Two lean and hungry mastiffs once espied
A dead ass floating on a water wide.
The distance growing more and more,
Because the wind the carcass bore,—
“My friend,” said one, “your eyes are best;
Pray let them on the water rest:
What thing is that I seem to see?
An ox, or horse? what can it be?”
“Hey!” cried his mate; “what matter which,
Provided we could get a flitch?
It doubtless is our lawful prey:
The puzzle is to find some way
To get the prize; for wide the space
To swim, with wind against your face.
Let’s drink the flood; our thirsty throats
Will gain the end as well as boats.
The water swallow’d, by and by
We’ll have the carcass, high and dry—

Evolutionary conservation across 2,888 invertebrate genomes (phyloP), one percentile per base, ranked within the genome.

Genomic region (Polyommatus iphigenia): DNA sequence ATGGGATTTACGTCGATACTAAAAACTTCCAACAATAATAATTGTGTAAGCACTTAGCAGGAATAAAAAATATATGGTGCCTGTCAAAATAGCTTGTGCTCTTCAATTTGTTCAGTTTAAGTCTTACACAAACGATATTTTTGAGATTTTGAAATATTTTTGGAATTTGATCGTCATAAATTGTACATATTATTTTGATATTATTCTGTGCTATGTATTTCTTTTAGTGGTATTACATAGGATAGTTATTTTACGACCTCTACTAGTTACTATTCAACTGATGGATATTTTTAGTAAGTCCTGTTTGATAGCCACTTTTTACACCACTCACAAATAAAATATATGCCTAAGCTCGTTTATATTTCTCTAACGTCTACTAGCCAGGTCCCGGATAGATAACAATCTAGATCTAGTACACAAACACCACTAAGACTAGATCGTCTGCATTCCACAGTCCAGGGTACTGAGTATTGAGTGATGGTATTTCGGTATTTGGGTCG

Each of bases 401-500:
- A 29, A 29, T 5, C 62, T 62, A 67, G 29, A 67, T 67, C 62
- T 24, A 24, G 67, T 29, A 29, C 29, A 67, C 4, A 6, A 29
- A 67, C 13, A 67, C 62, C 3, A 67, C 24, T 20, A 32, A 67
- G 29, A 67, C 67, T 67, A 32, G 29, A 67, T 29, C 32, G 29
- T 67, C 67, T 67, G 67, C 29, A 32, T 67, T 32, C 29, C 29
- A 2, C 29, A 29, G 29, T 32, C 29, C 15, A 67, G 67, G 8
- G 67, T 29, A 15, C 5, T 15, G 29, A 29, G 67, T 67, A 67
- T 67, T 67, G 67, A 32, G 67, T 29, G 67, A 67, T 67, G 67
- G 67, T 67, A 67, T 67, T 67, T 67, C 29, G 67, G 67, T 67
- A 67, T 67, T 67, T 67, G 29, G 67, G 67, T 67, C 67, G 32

Enough to last a week, at least.”
Both drank as some do at a feast;
Their breath was quench’d before their thirst,
And presently the creatures burst!
And such is man. Whatever he
May set his soul to do or be,
To him is possibility.
How many vows he makes!
How many steps he takes!
How does he strive, and pant, and strain,
Fortune’s or Glory’s prize to gain!
The Two Dogs and the Dead Ass by Jean de La Fontaine’s Fables in Book 8